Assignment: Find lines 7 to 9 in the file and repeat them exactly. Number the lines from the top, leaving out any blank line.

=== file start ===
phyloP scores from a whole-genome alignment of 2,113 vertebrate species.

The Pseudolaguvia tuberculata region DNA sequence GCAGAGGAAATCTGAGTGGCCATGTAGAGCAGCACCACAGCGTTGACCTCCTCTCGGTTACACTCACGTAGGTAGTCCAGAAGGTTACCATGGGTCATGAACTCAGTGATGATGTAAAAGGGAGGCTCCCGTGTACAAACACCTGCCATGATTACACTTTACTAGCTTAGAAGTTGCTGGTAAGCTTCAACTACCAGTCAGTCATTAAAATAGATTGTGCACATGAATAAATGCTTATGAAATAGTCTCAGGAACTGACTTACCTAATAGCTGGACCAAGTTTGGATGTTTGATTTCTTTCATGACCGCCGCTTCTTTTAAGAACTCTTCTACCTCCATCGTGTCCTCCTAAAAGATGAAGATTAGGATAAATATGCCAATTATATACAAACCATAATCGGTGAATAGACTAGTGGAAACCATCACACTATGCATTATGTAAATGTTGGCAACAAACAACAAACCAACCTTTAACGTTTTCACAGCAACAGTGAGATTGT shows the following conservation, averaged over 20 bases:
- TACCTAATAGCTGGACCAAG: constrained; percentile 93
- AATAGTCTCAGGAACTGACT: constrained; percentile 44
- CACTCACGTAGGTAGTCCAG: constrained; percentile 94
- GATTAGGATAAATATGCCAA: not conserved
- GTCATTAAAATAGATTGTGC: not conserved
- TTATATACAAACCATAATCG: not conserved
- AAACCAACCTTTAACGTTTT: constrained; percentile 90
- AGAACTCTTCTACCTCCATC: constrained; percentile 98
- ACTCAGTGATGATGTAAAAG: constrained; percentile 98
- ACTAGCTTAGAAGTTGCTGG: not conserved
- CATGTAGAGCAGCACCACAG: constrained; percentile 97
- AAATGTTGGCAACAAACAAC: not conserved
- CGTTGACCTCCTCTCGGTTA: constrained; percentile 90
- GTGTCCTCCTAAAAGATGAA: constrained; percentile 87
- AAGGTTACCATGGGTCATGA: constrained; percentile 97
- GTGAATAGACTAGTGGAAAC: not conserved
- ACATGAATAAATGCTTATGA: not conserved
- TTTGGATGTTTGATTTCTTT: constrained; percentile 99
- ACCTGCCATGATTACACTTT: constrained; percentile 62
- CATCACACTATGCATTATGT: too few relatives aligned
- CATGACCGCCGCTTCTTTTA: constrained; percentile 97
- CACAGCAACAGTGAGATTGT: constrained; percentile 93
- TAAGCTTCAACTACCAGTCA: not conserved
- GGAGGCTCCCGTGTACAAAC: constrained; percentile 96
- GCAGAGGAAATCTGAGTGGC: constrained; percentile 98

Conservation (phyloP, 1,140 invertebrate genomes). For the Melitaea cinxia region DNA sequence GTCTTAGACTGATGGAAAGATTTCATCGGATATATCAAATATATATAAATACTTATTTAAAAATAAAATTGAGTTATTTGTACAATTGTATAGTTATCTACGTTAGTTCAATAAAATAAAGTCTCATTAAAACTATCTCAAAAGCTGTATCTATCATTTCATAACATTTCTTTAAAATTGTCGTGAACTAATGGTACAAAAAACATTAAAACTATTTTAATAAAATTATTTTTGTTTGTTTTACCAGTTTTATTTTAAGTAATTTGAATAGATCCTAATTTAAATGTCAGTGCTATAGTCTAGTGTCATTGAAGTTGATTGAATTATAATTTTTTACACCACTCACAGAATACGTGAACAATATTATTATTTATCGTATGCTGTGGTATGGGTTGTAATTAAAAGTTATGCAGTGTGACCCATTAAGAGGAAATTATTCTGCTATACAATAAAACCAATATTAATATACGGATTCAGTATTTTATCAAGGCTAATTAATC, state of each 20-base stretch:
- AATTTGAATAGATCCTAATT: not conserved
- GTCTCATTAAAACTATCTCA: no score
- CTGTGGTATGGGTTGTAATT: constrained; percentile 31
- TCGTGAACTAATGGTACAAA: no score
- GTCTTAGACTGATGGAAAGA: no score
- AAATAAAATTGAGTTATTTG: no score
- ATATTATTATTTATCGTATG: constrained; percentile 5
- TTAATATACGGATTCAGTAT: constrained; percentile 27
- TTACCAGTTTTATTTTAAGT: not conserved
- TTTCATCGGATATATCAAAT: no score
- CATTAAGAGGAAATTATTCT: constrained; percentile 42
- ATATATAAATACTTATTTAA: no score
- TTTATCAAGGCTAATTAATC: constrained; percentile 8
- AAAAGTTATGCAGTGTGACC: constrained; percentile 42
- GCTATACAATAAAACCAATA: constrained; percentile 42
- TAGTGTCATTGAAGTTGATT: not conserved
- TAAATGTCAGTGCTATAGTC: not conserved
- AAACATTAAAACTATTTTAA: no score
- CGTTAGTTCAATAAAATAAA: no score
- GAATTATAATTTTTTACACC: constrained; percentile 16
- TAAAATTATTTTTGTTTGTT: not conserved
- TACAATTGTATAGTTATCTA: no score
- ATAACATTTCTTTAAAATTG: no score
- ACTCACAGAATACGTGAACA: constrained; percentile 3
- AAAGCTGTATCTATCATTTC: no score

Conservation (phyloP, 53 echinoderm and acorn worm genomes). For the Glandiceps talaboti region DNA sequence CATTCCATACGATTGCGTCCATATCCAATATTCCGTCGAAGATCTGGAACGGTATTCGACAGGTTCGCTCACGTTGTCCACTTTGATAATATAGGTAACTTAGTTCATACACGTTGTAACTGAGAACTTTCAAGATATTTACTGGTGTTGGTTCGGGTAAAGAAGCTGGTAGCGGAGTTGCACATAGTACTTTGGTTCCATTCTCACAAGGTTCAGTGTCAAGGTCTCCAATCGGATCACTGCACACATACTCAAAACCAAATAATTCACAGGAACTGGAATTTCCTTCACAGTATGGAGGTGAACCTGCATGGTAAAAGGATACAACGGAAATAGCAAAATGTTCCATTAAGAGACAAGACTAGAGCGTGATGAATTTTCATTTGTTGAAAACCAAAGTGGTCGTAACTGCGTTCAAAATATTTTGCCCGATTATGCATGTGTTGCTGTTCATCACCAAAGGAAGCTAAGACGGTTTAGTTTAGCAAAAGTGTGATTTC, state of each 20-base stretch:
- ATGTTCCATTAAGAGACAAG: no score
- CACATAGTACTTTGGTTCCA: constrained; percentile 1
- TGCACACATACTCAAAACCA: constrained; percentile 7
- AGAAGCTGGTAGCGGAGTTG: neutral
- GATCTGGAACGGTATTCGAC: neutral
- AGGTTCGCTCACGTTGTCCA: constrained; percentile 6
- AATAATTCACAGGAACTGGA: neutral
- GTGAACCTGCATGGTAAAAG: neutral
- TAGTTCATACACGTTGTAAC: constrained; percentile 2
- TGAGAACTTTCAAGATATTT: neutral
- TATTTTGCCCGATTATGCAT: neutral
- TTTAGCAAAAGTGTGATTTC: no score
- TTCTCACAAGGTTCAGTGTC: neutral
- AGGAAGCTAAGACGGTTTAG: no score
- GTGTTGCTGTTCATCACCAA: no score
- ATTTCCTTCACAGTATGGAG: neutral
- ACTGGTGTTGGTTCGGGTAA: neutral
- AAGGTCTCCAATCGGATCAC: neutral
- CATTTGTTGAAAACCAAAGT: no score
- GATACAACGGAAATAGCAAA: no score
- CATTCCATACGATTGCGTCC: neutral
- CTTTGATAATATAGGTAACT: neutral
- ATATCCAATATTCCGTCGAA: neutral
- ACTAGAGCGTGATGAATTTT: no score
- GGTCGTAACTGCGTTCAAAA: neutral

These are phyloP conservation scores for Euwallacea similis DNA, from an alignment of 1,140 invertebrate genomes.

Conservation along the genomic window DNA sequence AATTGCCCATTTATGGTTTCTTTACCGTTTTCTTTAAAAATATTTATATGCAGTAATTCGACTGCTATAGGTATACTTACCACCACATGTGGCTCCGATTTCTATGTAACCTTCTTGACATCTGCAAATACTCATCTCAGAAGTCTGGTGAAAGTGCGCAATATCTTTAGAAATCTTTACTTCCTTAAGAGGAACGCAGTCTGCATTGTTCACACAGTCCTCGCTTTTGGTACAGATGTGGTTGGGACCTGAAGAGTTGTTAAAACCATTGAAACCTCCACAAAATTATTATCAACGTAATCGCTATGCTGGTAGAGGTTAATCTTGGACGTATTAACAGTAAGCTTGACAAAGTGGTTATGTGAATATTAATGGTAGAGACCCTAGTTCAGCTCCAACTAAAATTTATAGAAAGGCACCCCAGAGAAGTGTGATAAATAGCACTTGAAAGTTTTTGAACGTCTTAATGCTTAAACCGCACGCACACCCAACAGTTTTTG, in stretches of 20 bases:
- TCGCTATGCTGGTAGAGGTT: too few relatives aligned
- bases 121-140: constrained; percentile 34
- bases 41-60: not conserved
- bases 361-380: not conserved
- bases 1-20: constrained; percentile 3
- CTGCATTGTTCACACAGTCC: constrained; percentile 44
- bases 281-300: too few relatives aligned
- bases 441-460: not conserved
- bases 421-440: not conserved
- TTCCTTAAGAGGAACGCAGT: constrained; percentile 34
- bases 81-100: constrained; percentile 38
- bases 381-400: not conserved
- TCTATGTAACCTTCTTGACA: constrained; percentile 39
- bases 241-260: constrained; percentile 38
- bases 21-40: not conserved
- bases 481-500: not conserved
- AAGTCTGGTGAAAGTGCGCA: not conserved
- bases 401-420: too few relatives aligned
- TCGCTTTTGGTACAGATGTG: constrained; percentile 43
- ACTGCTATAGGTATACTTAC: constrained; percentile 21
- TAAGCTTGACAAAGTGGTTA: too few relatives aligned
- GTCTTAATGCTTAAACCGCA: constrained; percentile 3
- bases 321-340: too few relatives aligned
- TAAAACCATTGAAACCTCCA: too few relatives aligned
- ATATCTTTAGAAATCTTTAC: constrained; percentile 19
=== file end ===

- GTCATTAAAATAGATTGTGC: not conserved
- TTATATACAAACCATAATCG: not conserved
- AAACCAACCTTTAACGTTTT: constrained; percentile 90